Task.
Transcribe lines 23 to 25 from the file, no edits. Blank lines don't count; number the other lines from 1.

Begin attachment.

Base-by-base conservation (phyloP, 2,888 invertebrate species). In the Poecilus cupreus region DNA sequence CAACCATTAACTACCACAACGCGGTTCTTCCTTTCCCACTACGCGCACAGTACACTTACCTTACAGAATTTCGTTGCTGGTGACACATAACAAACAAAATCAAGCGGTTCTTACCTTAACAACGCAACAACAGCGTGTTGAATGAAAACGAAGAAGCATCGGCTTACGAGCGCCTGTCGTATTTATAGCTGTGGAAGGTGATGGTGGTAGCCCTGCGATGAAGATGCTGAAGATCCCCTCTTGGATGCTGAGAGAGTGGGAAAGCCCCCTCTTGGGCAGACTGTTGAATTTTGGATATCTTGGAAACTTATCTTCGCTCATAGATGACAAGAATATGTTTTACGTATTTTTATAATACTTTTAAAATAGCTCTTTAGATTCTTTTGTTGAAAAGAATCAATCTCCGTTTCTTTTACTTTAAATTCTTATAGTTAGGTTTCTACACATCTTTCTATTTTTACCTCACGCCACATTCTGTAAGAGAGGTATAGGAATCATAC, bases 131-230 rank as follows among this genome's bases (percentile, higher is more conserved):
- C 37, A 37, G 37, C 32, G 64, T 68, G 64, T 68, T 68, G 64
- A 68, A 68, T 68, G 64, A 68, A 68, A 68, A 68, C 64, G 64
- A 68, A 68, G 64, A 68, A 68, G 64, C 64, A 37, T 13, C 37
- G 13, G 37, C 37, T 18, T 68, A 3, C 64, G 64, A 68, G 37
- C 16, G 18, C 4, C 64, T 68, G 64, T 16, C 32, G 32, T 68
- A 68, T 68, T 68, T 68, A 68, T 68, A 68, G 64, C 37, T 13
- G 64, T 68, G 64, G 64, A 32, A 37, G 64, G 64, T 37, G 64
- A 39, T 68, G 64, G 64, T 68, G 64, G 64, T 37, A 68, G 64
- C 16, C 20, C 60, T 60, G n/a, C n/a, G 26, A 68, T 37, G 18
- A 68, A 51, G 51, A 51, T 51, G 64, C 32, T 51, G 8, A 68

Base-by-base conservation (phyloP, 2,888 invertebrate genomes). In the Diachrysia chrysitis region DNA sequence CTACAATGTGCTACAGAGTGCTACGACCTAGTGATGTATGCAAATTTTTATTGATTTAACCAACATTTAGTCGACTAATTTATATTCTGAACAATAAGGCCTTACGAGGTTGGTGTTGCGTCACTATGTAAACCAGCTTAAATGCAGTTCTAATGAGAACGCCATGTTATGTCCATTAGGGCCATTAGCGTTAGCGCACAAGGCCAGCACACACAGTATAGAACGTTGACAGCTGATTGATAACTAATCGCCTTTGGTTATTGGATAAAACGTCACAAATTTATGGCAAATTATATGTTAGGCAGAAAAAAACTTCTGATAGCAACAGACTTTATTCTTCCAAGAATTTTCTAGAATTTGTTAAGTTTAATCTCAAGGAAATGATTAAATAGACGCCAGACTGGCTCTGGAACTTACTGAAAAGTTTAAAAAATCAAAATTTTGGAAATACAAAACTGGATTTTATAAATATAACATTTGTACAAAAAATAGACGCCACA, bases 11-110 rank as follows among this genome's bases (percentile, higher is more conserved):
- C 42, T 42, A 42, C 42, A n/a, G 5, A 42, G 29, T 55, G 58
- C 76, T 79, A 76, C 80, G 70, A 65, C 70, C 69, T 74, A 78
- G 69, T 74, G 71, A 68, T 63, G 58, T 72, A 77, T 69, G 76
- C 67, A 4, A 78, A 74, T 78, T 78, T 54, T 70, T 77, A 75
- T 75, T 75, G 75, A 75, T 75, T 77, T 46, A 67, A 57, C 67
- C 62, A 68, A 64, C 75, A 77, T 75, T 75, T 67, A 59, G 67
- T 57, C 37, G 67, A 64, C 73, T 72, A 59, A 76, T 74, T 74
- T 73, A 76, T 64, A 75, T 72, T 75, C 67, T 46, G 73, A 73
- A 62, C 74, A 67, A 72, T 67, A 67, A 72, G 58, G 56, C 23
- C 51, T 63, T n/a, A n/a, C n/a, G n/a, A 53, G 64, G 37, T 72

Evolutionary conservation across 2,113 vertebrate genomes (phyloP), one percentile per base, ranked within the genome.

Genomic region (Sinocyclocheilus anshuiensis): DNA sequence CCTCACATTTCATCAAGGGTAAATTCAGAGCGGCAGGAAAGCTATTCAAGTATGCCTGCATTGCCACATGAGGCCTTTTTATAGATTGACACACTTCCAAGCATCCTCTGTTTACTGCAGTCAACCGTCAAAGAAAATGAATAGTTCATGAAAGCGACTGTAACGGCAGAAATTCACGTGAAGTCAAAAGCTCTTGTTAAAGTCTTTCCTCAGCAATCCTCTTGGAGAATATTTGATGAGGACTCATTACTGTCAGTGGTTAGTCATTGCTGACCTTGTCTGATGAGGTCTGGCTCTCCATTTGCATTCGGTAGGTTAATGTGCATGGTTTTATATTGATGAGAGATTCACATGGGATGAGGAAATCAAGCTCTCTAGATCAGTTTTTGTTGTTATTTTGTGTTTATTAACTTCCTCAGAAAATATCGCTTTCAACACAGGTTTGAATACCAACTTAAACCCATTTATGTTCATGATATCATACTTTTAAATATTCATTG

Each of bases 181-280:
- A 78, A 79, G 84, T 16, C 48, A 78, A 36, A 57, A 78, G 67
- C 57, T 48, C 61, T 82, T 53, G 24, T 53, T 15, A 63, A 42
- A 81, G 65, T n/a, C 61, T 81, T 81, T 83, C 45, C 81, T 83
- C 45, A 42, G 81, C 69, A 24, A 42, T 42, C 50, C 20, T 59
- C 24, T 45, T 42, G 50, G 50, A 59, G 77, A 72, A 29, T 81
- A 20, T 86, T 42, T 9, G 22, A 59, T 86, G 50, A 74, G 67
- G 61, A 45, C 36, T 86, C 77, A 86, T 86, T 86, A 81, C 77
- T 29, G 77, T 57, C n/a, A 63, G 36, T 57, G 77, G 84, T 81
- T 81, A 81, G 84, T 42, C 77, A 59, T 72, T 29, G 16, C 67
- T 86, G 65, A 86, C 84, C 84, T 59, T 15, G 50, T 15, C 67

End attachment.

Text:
Evolutionary conservation across 2,113 vertebrate genomes (phyloP), one percentile per base, ranked within the genome.

Genomic region (Sinocyclocheilus anshuiensis): DNA sequence CCTCACATTTCATCAAGGGTAAATTCAGAGCGGCAGGAAAGCTATTCAAGTATGCCTGCATTGCCACATGAGGCCTTTTTATAGATTGACACACTTCCAAGCATCCTCTGTTTACTGCAGTCAACCGTCAAAGAAAATGAATAGTTCATGAAAGCGACTGTAACGGCAGAAATTCACGTGAAGTCAAAAGCTCTTGTTAAAGTCTTTCCTCAGCAATCCTCTTGGAGAATATTTGATGAGGACTCATTACTGTCAGTGGTTAGTCATTGCTGACCTTGTCTGATGAGGTCTGGCTCTCCATTTGCATTCGGTAGGTTAATGTGCATGGTTTTATATTGATGAGAGATTCACATGGGATGAGGAAATCAAGCTCTCTAGATCAGTTTTTGTTGTTATTTTGTGTTTATTAACTTCCTCAGAAAATATCGCTTTCAACACAGGTTTGAATACCAACTTAAACCCATTTATGTTCATGATATCATACTTTTAAATATTCATTG

Each of bases 181-280: